Document Type

Presentation

Publication Date

8-1-2014

Abstract

The automatic control of open surface hydraulic systems such as Rivers (with dams and/or hydropower plants) or irrigation canals (with gated cross-devices) almost always use hydraulic models. These models can be used in different manners, either just to test and validate controllers prior to implementation, to tune the controller parameters off-line, or used on-line in real-time. The control algorithm calculates the control action variables u, using measured variables z obtained from the real system, in order to achieve some objectives for some controlled variables y. These models have always limited precision due to unknown or wrong: parameters, input variables and internal states. Among the parameters we find cross-device discharge and bed friction coefficients. Among input variables we find the inflow or outflow discharges entering into the river, or taken by users from the canal. Indeed, they are rarely measured, or in the best cases with a limited precision. This is a problem since the tuning of the control parameters of the feedback loops depends a lot on the dynamics of the system and therefore on the previous listed parameters. A feedforward control component, very useful for this class of delayed systems, could benefit from the knowledge of the input variables. In this paper we will show how data assimilation technics can reconstruct these unknown parameters and variables. We will also focus on the required number and locations of the measurements, to be able to reconstruct this correctly. We will study the best or required configurations allowing to use this information, detect and isolate some problems, correct the model, and reconstruct the wrong or unknown variables, inputs or parameters of the model. The framework we will use for this study is the Kalman filtering one. We will see that this framework is very powerful to solve the above described problems.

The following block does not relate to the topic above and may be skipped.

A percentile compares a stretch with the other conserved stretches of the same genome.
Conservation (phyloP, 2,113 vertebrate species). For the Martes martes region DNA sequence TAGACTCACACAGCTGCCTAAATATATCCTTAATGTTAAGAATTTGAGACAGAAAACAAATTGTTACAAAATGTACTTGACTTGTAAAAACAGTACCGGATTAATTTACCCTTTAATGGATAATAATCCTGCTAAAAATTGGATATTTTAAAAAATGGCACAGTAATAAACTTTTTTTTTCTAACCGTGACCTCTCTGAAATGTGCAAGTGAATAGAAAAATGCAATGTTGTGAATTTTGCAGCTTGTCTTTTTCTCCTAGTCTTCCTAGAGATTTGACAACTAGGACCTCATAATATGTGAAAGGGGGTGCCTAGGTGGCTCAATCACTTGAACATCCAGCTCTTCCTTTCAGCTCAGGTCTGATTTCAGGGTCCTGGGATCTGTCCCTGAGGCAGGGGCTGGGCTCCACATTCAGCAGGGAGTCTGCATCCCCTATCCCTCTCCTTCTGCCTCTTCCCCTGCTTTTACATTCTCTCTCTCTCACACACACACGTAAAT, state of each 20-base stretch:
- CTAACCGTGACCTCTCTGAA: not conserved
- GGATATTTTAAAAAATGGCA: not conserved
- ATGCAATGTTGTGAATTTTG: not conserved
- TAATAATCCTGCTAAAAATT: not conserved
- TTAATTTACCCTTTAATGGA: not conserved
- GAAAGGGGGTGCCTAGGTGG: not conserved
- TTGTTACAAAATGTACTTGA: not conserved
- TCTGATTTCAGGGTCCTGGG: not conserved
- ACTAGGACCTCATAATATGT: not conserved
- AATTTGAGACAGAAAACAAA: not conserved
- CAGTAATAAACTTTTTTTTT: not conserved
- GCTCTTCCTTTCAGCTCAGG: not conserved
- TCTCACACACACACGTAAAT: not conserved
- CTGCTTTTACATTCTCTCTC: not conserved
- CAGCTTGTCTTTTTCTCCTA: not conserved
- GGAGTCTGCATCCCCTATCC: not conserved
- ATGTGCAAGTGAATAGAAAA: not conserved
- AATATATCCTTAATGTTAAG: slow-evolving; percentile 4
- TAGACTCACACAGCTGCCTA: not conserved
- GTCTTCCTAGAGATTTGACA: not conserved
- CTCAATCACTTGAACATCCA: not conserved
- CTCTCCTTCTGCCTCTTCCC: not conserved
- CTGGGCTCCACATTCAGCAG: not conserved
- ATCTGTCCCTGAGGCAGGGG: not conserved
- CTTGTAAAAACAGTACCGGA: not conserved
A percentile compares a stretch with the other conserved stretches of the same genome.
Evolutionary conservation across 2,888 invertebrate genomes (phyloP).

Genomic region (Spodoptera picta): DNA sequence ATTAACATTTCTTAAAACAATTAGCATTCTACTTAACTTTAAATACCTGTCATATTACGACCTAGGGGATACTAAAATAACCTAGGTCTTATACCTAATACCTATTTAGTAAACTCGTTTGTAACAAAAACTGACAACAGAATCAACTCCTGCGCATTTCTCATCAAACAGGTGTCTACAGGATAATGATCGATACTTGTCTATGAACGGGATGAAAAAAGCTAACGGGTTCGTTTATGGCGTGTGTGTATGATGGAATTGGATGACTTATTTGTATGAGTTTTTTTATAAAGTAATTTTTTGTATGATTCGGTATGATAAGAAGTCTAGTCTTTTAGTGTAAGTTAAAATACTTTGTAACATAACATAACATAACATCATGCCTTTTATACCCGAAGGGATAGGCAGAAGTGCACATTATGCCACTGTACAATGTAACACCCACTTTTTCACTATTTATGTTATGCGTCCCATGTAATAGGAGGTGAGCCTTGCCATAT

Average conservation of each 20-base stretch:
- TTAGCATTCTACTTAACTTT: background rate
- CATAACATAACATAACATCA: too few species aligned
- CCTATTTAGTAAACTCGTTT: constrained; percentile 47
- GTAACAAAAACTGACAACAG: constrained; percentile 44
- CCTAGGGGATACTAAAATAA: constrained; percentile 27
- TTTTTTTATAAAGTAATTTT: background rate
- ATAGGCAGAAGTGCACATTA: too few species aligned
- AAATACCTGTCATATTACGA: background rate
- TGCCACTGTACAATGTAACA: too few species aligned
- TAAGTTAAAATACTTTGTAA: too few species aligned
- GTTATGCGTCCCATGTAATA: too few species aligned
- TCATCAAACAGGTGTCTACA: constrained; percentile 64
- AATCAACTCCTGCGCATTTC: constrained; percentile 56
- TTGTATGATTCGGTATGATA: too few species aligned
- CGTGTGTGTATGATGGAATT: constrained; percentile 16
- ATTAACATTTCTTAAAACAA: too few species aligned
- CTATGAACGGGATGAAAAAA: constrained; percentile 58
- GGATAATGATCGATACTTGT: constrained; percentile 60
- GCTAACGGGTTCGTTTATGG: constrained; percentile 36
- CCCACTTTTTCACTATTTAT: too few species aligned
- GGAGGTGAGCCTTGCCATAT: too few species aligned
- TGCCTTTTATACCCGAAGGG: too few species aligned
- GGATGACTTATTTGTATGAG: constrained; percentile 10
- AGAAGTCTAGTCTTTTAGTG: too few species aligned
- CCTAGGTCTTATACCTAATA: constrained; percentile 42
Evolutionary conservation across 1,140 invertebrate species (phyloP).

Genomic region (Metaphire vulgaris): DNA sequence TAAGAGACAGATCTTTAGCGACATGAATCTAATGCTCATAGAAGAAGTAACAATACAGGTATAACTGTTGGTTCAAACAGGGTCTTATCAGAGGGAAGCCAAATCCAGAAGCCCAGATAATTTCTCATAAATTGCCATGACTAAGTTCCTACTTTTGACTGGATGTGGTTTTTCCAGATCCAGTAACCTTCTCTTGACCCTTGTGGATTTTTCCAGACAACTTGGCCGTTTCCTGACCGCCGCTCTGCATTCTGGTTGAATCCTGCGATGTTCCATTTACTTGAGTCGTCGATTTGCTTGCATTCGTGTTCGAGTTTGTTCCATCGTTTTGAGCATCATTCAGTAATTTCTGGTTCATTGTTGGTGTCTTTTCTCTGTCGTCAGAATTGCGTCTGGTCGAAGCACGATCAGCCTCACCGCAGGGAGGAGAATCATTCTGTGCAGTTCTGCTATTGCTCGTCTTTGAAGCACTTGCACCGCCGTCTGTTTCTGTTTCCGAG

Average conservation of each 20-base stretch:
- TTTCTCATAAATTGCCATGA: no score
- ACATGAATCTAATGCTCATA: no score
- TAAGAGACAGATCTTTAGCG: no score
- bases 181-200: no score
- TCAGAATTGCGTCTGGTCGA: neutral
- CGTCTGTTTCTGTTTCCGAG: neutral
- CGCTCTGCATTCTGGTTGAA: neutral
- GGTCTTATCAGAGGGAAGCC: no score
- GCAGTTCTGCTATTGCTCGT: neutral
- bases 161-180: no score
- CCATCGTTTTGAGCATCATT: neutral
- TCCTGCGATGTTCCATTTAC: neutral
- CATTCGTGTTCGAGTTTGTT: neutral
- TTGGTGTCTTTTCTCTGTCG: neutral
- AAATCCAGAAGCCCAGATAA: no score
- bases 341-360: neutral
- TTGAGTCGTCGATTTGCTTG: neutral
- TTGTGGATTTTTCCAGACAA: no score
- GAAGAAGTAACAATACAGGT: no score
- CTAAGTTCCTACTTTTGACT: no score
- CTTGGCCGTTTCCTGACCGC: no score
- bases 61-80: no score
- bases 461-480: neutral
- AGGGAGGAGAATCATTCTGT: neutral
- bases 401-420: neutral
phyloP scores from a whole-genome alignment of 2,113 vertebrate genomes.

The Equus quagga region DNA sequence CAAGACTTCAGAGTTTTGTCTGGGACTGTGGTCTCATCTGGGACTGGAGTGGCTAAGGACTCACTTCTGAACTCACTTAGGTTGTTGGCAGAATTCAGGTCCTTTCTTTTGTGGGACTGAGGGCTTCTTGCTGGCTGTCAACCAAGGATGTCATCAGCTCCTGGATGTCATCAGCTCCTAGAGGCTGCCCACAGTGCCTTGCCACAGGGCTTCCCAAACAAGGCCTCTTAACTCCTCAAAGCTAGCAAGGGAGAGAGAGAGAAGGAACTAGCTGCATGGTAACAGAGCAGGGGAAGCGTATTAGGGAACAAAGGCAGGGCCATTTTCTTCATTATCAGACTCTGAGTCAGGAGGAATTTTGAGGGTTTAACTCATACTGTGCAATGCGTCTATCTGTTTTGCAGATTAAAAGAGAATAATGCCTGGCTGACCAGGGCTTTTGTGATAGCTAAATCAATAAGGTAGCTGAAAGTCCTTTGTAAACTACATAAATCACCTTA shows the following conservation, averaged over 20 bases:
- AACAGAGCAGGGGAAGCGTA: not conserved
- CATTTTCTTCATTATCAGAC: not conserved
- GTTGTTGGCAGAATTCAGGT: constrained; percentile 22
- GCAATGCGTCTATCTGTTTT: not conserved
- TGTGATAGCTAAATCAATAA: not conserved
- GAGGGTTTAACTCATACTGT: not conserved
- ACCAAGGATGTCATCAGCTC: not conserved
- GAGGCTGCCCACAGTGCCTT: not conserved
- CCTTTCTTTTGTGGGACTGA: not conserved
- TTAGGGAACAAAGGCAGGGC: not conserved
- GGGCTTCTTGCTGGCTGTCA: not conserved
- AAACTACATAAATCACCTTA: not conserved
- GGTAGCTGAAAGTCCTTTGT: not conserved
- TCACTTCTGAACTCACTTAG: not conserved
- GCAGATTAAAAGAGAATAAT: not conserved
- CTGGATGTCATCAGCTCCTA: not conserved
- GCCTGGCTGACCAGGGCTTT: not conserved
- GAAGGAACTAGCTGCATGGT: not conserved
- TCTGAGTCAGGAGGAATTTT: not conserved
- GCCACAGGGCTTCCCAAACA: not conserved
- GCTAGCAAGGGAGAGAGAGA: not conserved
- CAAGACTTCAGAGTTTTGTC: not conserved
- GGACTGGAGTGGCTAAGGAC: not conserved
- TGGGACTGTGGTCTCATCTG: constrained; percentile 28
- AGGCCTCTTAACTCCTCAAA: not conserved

Comments

Session R49, Data Processing: Reconstruction, Gap Filling, and Error Corrections

 
 

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